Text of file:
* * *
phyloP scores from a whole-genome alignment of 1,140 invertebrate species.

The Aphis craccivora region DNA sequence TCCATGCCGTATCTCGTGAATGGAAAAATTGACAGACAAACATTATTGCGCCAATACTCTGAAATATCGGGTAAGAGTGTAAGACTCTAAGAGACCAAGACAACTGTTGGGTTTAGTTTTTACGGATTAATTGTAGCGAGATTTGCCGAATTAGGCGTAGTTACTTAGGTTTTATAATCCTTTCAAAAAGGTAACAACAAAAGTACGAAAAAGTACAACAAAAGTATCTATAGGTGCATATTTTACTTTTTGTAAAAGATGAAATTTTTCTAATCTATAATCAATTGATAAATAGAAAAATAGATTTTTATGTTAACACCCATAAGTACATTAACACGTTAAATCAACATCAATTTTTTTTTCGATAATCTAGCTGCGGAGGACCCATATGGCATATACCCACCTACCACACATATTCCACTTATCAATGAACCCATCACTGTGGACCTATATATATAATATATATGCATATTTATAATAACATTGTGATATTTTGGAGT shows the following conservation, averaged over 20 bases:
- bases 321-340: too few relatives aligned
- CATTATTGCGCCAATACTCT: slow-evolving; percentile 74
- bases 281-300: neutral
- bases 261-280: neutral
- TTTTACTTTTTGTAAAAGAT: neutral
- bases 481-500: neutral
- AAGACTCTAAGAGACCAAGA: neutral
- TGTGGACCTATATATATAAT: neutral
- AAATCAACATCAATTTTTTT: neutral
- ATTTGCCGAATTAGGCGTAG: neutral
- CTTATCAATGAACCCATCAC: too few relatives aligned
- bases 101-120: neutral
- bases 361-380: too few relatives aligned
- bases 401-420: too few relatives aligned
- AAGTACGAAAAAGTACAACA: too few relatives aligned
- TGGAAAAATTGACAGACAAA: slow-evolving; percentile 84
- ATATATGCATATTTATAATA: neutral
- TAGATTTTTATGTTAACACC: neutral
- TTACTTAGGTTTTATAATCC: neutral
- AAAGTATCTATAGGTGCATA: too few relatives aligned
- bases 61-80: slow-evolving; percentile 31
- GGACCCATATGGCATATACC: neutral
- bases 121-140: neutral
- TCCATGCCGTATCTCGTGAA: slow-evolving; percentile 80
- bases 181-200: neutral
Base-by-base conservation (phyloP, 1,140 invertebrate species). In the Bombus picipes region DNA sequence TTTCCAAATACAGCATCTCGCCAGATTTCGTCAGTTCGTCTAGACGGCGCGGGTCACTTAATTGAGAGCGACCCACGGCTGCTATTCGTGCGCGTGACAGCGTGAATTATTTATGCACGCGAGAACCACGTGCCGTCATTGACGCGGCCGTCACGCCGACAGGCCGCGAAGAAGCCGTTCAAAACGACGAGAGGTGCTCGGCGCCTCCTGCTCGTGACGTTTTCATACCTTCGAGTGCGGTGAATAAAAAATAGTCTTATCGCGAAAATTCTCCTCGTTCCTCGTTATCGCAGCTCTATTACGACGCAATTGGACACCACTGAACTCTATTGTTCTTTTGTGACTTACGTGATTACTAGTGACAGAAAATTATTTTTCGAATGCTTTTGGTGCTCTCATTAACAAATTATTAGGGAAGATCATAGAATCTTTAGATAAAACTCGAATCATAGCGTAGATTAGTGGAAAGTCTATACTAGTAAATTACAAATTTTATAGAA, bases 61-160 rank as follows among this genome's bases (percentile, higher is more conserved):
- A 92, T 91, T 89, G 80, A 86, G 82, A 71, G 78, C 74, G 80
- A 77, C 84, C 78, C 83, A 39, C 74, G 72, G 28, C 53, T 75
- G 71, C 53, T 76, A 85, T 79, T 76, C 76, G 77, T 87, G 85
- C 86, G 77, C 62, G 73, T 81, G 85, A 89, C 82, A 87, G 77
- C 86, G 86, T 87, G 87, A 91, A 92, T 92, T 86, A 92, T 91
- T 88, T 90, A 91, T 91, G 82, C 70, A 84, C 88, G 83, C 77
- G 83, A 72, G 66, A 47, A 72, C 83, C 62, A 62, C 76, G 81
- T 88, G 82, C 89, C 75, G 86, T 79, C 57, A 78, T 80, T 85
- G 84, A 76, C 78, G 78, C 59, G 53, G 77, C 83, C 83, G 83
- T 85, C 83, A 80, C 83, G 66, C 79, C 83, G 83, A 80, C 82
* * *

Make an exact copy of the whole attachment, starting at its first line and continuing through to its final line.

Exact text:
phyloP scores from a whole-genome alignment of 1,140 invertebrate species.

The Aphis craccivora region DNA sequence TCCATGCCGTATCTCGTGAATGGAAAAATTGACAGACAAACATTATTGCGCCAATACTCTGAAATATCGGGTAAGAGTGTAAGACTCTAAGAGACCAAGACAACTGTTGGGTTTAGTTTTTACGGATTAATTGTAGCGAGATTTGCCGAATTAGGCGTAGTTACTTAGGTTTTATAATCCTTTCAAAAAGGTAACAACAAAAGTACGAAAAAGTACAACAAAAGTATCTATAGGTGCATATTTTACTTTTTGTAAAAGATGAAATTTTTCTAATCTATAATCAATTGATAAATAGAAAAATAGATTTTTATGTTAACACCCATAAGTACATTAACACGTTAAATCAACATCAATTTTTTTTTCGATAATCTAGCTGCGGAGGACCCATATGGCATATACCCACCTACCACACATATTCCACTTATCAATGAACCCATCACTGTGGACCTATATATATAATATATATGCATATTTATAATAACATTGTGATATTTTGGAGT shows the following conservation, averaged over 20 bases:
- bases 321-340: too few relatives aligned
- CATTATTGCGCCAATACTCT: slow-evolving; percentile 74
- bases 281-300: neutral
- bases 261-280: neutral
- TTTTACTTTTTGTAAAAGAT: neutral
- bases 481-500: neutral
- AAGACTCTAAGAGACCAAGA: neutral
- TGTGGACCTATATATATAAT: neutral
- AAATCAACATCAATTTTTTT: neutral
- ATTTGCCGAATTAGGCGTAG: neutral
- CTTATCAATGAACCCATCAC: too few relatives aligned
- bases 101-120: neutral
- bases 361-380: too few relatives aligned
- bases 401-420: too few relatives aligned
- AAGTACGAAAAAGTACAACA: too few relatives aligned
- TGGAAAAATTGACAGACAAA: slow-evolving; percentile 84
- ATATATGCATATTTATAATA: neutral
- TAGATTTTTATGTTAACACC: neutral
- TTACTTAGGTTTTATAATCC: neutral
- AAAGTATCTATAGGTGCATA: too few relatives aligned
- bases 61-80: slow-evolving; percentile 31
- GGACCCATATGGCATATACC: neutral
- bases 121-140: neutral
- TCCATGCCGTATCTCGTGAA: slow-evolving; percentile 80
- bases 181-200: neutral
Base-by-base conservation (phyloP, 1,140 invertebrate species). In the Bombus picipes region DNA sequence TTTCCAAATACAGCATCTCGCCAGATTTCGTCAGTTCGTCTAGACGGCGCGGGTCACTTAATTGAGAGCGACCCACGGCTGCTATTCGTGCGCGTGACAGCGTGAATTATTTATGCACGCGAGAACCACGTGCCGTCATTGACGCGGCCGTCACGCCGACAGGCCGCGAAGAAGCCGTTCAAAACGACGAGAGGTGCTCGGCGCCTCCTGCTCGTGACGTTTTCATACCTTCGAGTGCGGTGAATAAAAAATAGTCTTATCGCGAAAATTCTCCTCGTTCCTCGTTATCGCAGCTCTATTACGACGCAATTGGACACCACTGAACTCTATTGTTCTTTTGTGACTTACGTGATTACTAGTGACAGAAAATTATTTTTCGAATGCTTTTGGTGCTCTCATTAACAAATTATTAGGGAAGATCATAGAATCTTTAGATAAAACTCGAATCATAGCGTAGATTAGTGGAAAGTCTATACTAGTAAATTACAAATTTTATAGAA, bases 61-160 rank as follows among this genome's bases (percentile, higher is more conserved):
- A 92, T 91, T 89, G 80, A 86, G 82, A 71, G 78, C 74, G 80
- A 77, C 84, C 78, C 83, A 39, C 74, G 72, G 28, C 53, T 75
- G 71, C 53, T 76, A 85, T 79, T 76, C 76, G 77, T 87, G 85
- C 86, G 77, C 62, G 73, T 81, G 85, A 89, C 82, A 87, G 77
- C 86, G 86, T 87, G 87, A 91, A 92, T 92, T 86, A 92, T 91
- T 88, T 90, A 91, T 91, G 82, C 70, A 84, C 88, G 83, C 77
- G 83, A 72, G 66, A 47, A 72, C 83, C 62, A 62, C 76, G 81
- T 88, G 82, C 89, C 75, G 86, T 79, C 57, A 78, T 80, T 85
- G 84, A 76, C 78, G 78, C 59, G 53, G 77, C 83, C 83, G 83
- T 85, C 83, A 80, C 83, G 66, C 79, C 83, G 83, A 80, C 82